If you would like to learn more about that growing problem view the Frontline program on your computer:

http://www.pbs.org/wgbh/pages/frontli...

Treatment in hospital or office using GENERAL anesthesia (putting one to sleep) is virtually taking one to a near death level...thus one of the adverse effects of general anesthesia gone wrong is Death.

No one wants to deal with that issue.

Dr. Allen
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Jayelle

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Thank You Dr. Allen, they acted like I was being silly when I said,"No Thanks" to GA and I'd look for a dentist who used conscious sedation.
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Dr Robert Allen

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You are in the driver's seat. Dentistry is becoming a consumer business vs a dedicated profession. I grew up wanting to serve the needs of the patient ....long lasting fillings and crowns...improving the education of the patient to prevent future dental problems....The New Dentistry is dominated by making money as quickly as one can, catering to the perceived needs of the patient. Retire before the patient discovers your fraud !!

The adverting industry is successful because it "creates" a need in the mind of the consumer. If the ad industry is successful in convincing the consumer they must have a product or service, then they are successful. The industry hides behind the favorable image that they are educating the public about things???

Consumers (including medical and dental patients ) must learn to become better consumers.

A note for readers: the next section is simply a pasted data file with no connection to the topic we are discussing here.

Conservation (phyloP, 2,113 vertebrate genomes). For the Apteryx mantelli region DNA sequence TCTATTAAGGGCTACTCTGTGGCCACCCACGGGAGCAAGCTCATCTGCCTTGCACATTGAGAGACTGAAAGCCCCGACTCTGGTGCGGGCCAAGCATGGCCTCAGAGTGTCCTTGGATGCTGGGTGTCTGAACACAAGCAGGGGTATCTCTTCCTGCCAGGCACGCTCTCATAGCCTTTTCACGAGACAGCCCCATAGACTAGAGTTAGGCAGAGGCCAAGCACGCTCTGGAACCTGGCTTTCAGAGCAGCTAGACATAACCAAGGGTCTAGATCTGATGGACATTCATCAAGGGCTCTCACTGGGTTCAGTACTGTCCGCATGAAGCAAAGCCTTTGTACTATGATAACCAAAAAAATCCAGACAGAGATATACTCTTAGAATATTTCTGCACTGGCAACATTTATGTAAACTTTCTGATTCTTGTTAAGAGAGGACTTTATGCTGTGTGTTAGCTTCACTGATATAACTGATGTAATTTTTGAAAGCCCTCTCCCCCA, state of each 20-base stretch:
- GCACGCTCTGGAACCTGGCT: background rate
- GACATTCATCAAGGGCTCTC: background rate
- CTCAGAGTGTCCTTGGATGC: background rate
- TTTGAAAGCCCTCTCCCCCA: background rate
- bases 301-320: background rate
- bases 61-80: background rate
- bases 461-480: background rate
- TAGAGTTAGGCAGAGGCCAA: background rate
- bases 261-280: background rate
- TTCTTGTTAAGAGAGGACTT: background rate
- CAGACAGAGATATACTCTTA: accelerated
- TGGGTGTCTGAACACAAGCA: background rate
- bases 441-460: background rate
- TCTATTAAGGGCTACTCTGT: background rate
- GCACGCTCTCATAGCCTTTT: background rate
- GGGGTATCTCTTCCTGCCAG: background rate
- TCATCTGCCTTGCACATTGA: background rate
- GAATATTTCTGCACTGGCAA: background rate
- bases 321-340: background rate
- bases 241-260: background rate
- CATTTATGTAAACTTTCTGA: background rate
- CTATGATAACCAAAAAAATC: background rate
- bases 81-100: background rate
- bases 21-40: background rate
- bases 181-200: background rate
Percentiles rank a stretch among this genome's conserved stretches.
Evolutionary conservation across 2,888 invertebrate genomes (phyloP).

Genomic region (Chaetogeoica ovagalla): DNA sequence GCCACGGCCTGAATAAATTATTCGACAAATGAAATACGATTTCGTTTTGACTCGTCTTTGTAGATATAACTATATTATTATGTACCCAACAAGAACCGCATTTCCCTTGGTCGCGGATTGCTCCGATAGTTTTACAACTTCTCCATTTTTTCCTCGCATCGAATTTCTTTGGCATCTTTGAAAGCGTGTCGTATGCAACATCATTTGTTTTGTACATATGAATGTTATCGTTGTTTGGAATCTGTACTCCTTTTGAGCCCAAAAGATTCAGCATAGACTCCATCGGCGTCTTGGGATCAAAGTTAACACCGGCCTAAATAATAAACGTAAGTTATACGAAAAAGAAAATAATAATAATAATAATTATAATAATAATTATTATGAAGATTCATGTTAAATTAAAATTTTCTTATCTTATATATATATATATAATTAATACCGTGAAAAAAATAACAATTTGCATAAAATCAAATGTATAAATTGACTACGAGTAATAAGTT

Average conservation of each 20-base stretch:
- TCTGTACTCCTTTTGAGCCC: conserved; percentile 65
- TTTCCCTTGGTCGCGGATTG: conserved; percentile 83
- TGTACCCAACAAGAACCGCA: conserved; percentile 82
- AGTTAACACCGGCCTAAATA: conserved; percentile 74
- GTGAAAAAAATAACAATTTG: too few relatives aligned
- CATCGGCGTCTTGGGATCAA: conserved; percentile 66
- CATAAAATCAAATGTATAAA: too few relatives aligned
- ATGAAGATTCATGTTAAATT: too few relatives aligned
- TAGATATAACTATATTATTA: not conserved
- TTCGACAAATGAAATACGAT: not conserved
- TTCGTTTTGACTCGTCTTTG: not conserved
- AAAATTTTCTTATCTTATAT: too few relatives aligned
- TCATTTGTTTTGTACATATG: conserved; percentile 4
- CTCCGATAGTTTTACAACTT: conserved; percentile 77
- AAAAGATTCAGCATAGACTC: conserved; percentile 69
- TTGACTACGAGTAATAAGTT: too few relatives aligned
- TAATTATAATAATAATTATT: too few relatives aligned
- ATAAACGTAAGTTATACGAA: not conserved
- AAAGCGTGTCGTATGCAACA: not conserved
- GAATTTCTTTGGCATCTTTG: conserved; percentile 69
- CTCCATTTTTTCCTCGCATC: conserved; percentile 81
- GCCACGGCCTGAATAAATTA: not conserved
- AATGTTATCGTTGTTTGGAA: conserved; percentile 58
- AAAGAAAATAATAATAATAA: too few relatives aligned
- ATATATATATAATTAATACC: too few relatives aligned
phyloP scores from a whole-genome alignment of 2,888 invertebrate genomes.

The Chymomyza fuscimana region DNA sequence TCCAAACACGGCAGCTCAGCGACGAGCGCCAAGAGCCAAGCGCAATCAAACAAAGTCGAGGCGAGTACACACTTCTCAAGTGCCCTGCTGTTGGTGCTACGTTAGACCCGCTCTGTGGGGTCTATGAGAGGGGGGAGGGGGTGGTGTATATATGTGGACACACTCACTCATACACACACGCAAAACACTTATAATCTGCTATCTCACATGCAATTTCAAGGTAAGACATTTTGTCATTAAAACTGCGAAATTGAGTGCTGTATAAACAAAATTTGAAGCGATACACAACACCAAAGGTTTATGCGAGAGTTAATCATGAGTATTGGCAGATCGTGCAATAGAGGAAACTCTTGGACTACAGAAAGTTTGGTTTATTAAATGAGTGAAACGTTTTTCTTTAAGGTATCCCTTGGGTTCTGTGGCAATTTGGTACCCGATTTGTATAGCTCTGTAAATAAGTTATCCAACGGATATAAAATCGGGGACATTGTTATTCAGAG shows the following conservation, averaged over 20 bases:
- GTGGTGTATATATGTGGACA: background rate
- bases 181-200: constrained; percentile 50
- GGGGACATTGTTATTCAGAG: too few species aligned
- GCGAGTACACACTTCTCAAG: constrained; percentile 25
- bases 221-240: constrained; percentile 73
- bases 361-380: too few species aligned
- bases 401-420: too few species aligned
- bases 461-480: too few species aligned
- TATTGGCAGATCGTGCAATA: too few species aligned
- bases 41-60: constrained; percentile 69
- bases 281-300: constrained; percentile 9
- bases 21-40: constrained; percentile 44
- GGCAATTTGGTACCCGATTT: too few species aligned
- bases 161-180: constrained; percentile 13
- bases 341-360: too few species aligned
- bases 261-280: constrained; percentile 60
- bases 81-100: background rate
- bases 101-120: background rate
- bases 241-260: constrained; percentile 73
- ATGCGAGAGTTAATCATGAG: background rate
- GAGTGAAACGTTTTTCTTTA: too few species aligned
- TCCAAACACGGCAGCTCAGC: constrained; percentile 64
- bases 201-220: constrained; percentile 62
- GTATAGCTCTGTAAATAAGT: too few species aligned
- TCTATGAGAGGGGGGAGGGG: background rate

Consider the food supplement industry: over the counter medicines, ointments, rubs, vitamins, etc. Medical researchers have found no connection between taking all that crap and improved health.

How about all the complex pharmaceuticals on your tv daily. "ask your doctor is XXXXXXX" is good for your problem Hell, I cannot even write the names of each. How can a medical doctor practice objective medicine with the patient making pharmaceutical recommendations he has seen on TV?? Prescription drugs should be banned from T V advertising--FDA has a job to do that.

The internet HAS definitely helped us all become better informed consumers...this blog is a perfect example. IF my wife and I need information we go directly to the internet: to Places like the Cleveland Clinic site...and so on.

You are in the driver's seat. You must ask questions of your health provider. When you are satisfied, that you know enough, then you can make the decision to take the medicine, the treatment , or whatever. You control .....the doctor does NOT control. IT IS YOUR LIFE__YOUR BODY --YOUR DECISION. Good LUCK

dr. A